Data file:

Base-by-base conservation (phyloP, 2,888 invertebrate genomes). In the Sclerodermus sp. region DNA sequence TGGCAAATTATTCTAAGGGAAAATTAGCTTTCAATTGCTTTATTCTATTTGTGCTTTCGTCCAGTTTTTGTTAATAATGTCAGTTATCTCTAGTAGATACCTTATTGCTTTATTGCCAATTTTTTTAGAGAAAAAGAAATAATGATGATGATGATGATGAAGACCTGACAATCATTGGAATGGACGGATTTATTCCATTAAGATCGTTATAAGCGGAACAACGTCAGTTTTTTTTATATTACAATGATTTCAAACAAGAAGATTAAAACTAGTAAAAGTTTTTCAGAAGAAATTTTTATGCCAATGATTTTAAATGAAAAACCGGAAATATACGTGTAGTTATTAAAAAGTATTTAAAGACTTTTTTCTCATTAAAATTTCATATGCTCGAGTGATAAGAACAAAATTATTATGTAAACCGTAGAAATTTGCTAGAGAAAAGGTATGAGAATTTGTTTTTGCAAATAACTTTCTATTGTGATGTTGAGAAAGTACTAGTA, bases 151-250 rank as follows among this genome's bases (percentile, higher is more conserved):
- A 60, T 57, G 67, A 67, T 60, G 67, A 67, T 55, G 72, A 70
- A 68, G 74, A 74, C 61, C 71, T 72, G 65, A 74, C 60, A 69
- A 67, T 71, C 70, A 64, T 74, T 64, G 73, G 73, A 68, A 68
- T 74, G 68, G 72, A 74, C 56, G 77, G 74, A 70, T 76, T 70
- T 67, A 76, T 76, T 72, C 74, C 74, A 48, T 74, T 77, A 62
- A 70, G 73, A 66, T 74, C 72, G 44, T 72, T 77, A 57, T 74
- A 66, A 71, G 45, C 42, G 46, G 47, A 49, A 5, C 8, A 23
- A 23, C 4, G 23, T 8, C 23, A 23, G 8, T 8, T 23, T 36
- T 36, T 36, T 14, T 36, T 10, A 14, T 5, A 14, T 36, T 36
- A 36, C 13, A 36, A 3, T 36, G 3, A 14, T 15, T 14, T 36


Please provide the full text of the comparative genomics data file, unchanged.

Base-by-base conservation (phyloP, 2,888 invertebrate genomes). In the Sclerodermus sp. region DNA sequence TGGCAAATTATTCTAAGGGAAAATTAGCTTTCAATTGCTTTATTCTATTTGTGCTTTCGTCCAGTTTTTGTTAATAATGTCAGTTATCTCTAGTAGATACCTTATTGCTTTATTGCCAATTTTTTTAGAGAAAAAGAAATAATGATGATGATGATGATGAAGACCTGACAATCATTGGAATGGACGGATTTATTCCATTAAGATCGTTATAAGCGGAACAACGTCAGTTTTTTTTATATTACAATGATTTCAAACAAGAAGATTAAAACTAGTAAAAGTTTTTCAGAAGAAATTTTTATGCCAATGATTTTAAATGAAAAACCGGAAATATACGTGTAGTTATTAAAAAGTATTTAAAGACTTTTTTCTCATTAAAATTTCATATGCTCGAGTGATAAGAACAAAATTATTATGTAAACCGTAGAAATTTGCTAGAGAAAAGGTATGAGAATTTGTTTTTGCAAATAACTTTCTATTGTGATGTTGAGAAAGTACTAGTA, bases 151-250 rank as follows among this genome's bases (percentile, higher is more conserved):
- A 60, T 57, G 67, A 67, T 60, G 67, A 67, T 55, G 72, A 70
- A 68, G 74, A 74, C 61, C 71, T 72, G 65, A 74, C 60, A 69
- A 67, T 71, C 70, A 64, T 74, T 64, G 73, G 73, A 68, A 68
- T 74, G 68, G 72, A 74, C 56, G 77, G 74, A 70, T 76, T 70
- T 67, A 76, T 76, T 72, C 74, C 74, A 48, T 74, T 77, A 62
- A 70, G 73, A 66, T 74, C 72, G 44, T 72, T 77, A 57, T 74
- A 66, A 71, G 45, C 42, G 46, G 47, A 49, A 5, C 8, A 23
- A 23, C 4, G 23, T 8, C 23, A 23, G 8, T 8, T 23, T 36
- T 36, T 36, T 14, T 36, T 10, A 14, T 5, A 14, T 36, T 36
- A 36, C 13, A 36, A 3, T 36, G 3, A 14, T 15, T 14, T 36